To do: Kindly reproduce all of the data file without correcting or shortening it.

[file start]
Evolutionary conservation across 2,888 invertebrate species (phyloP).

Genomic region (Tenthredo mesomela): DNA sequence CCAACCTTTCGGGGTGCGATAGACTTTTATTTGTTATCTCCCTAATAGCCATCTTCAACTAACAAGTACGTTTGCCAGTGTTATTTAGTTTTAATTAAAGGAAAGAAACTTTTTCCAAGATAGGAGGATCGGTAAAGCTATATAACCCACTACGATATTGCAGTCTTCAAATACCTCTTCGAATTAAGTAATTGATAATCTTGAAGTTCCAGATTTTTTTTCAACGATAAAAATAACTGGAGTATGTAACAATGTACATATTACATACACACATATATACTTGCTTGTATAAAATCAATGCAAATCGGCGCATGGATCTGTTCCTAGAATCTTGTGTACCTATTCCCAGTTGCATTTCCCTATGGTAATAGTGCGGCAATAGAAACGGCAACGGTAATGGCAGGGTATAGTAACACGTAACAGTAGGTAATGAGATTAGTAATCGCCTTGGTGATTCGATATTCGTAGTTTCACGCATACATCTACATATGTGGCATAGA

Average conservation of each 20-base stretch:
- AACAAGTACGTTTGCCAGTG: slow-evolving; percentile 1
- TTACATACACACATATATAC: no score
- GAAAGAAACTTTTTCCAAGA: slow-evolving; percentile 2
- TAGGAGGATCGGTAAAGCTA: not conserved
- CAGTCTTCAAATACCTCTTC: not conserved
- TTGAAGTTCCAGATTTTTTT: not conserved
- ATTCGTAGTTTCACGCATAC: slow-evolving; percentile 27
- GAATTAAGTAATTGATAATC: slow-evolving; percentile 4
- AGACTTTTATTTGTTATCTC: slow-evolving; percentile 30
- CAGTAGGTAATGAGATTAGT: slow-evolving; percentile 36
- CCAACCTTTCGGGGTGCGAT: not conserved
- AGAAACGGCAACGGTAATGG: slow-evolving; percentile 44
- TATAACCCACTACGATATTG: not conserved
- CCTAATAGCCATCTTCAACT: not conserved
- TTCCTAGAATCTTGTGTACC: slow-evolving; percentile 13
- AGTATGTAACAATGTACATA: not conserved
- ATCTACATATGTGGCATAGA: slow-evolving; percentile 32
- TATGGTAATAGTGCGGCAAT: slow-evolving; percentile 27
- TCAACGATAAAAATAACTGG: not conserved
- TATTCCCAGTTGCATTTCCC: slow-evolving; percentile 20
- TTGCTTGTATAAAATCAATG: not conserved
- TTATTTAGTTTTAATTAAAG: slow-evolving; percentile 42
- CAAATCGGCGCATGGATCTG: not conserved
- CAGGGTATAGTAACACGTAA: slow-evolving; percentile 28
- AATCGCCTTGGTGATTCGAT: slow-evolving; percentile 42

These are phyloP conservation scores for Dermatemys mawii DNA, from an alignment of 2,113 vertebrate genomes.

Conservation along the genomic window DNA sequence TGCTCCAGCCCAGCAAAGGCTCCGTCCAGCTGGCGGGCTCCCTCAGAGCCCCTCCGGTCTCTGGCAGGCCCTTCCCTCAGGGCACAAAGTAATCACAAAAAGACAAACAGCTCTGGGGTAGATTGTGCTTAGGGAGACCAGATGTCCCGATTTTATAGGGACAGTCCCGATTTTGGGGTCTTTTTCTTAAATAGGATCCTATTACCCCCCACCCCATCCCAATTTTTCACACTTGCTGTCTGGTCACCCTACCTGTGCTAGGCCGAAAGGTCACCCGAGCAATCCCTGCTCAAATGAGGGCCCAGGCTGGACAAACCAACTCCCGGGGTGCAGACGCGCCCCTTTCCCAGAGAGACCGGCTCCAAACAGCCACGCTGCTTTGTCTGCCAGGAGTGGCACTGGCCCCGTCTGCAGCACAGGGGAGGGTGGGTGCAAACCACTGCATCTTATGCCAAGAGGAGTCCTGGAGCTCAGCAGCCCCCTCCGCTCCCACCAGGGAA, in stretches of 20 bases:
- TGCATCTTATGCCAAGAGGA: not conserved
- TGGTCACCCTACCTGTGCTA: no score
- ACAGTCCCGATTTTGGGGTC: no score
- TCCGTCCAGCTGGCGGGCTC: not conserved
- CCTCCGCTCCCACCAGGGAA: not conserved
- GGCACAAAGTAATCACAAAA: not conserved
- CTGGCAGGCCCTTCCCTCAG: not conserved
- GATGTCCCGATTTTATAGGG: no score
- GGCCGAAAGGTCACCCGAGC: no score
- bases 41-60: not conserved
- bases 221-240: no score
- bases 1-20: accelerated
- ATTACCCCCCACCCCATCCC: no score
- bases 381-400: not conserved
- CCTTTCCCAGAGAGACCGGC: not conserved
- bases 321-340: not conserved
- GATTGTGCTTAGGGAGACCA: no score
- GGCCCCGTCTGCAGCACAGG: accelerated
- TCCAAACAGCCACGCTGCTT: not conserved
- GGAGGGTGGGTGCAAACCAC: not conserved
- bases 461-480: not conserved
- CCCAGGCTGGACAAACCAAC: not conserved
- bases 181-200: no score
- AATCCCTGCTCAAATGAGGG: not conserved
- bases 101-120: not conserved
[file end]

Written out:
Evolutionary conservation across 2,888 invertebrate species (phyloP).

Genomic region (Tenthredo mesomela): DNA sequence CCAACCTTTCGGGGTGCGATAGACTTTTATTTGTTATCTCCCTAATAGCCATCTTCAACTAACAAGTACGTTTGCCAGTGTTATTTAGTTTTAATTAAAGGAAAGAAACTTTTTCCAAGATAGGAGGATCGGTAAAGCTATATAACCCACTACGATATTGCAGTCTTCAAATACCTCTTCGAATTAAGTAATTGATAATCTTGAAGTTCCAGATTTTTTTTCAACGATAAAAATAACTGGAGTATGTAACAATGTACATATTACATACACACATATATACTTGCTTGTATAAAATCAATGCAAATCGGCGCATGGATCTGTTCCTAGAATCTTGTGTACCTATTCCCAGTTGCATTTCCCTATGGTAATAGTGCGGCAATAGAAACGGCAACGGTAATGGCAGGGTATAGTAACACGTAACAGTAGGTAATGAGATTAGTAATCGCCTTGGTGATTCGATATTCGTAGTTTCACGCATACATCTACATATGTGGCATAGA

Average conservation of each 20-base stretch:
- AACAAGTACGTTTGCCAGTG: slow-evolving; percentile 1
- TTACATACACACATATATAC: no score
- GAAAGAAACTTTTTCCAAGA: slow-evolving; percentile 2
- TAGGAGGATCGGTAAAGCTA: not conserved
- CAGTCTTCAAATACCTCTTC: not conserved
- TTGAAGTTCCAGATTTTTTT: not conserved
- ATTCGTAGTTTCACGCATAC: slow-evolving; percentile 27
- GAATTAAGTAATTGATAATC: slow-evolving; percentile 4
- AGACTTTTATTTGTTATCTC: slow-evolving; percentile 30
- CAGTAGGTAATGAGATTAGT: slow-evolving; percentile 36
- CCAACCTTTCGGGGTGCGAT: not conserved
- AGAAACGGCAACGGTAATGG: slow-evolving; percentile 44
- TATAACCCACTACGATATTG: not conserved
- CCTAATAGCCATCTTCAACT: not conserved
- TTCCTAGAATCTTGTGTACC: slow-evolving; percentile 13
- AGTATGTAACAATGTACATA: not conserved
- ATCTACATATGTGGCATAGA: slow-evolving; percentile 32
- TATGGTAATAGTGCGGCAAT: slow-evolving; percentile 27
- TCAACGATAAAAATAACTGG: not conserved
- TATTCCCAGTTGCATTTCCC: slow-evolving; percentile 20
- TTGCTTGTATAAAATCAATG: not conserved
- TTATTTAGTTTTAATTAAAG: slow-evolving; percentile 42
- CAAATCGGCGCATGGATCTG: not conserved
- CAGGGTATAGTAACACGTAA: slow-evolving; percentile 28
- AATCGCCTTGGTGATTCGAT: slow-evolving; percentile 42

These are phyloP conservation scores for Dermatemys mawii DNA, from an alignment of 2,113 vertebrate genomes.

Conservation along the genomic window DNA sequence TGCTCCAGCCCAGCAAAGGCTCCGTCCAGCTGGCGGGCTCCCTCAGAGCCCCTCCGGTCTCTGGCAGGCCCTTCCCTCAGGGCACAAAGTAATCACAAAAAGACAAACAGCTCTGGGGTAGATTGTGCTTAGGGAGACCAGATGTCCCGATTTTATAGGGACAGTCCCGATTTTGGGGTCTTTTTCTTAAATAGGATCCTATTACCCCCCACCCCATCCCAATTTTTCACACTTGCTGTCTGGTCACCCTACCTGTGCTAGGCCGAAAGGTCACCCGAGCAATCCCTGCTCAAATGAGGGCCCAGGCTGGACAAACCAACTCCCGGGGTGCAGACGCGCCCCTTTCCCAGAGAGACCGGCTCCAAACAGCCACGCTGCTTTGTCTGCCAGGAGTGGCACTGGCCCCGTCTGCAGCACAGGGGAGGGTGGGTGCAAACCACTGCATCTTATGCCAAGAGGAGTCCTGGAGCTCAGCAGCCCCCTCCGCTCCCACCAGGGAA, in stretches of 20 bases:
- TGCATCTTATGCCAAGAGGA: not conserved
- TGGTCACCCTACCTGTGCTA: no score
- ACAGTCCCGATTTTGGGGTC: no score
- TCCGTCCAGCTGGCGGGCTC: not conserved
- CCTCCGCTCCCACCAGGGAA: not conserved
- GGCACAAAGTAATCACAAAA: not conserved
- CTGGCAGGCCCTTCCCTCAG: not conserved
- GATGTCCCGATTTTATAGGG: no score
- GGCCGAAAGGTCACCCGAGC: no score
- bases 41-60: not conserved
- bases 221-240: no score
- bases 1-20: accelerated
- ATTACCCCCCACCCCATCCC: no score
- bases 381-400: not conserved
- CCTTTCCCAGAGAGACCGGC: not conserved
- bases 321-340: not conserved
- GATTGTGCTTAGGGAGACCA: no score
- GGCCCCGTCTGCAGCACAGG: accelerated
- TCCAAACAGCCACGCTGCTT: not conserved
- GGAGGGTGGGTGCAAACCAC: not conserved
- bases 461-480: not conserved
- CCCAGGCTGGACAAACCAAC: not conserved
- bases 181-200: no score
- AATCCCTGCTCAAATGAGGG: not conserved
- bases 101-120: not conserved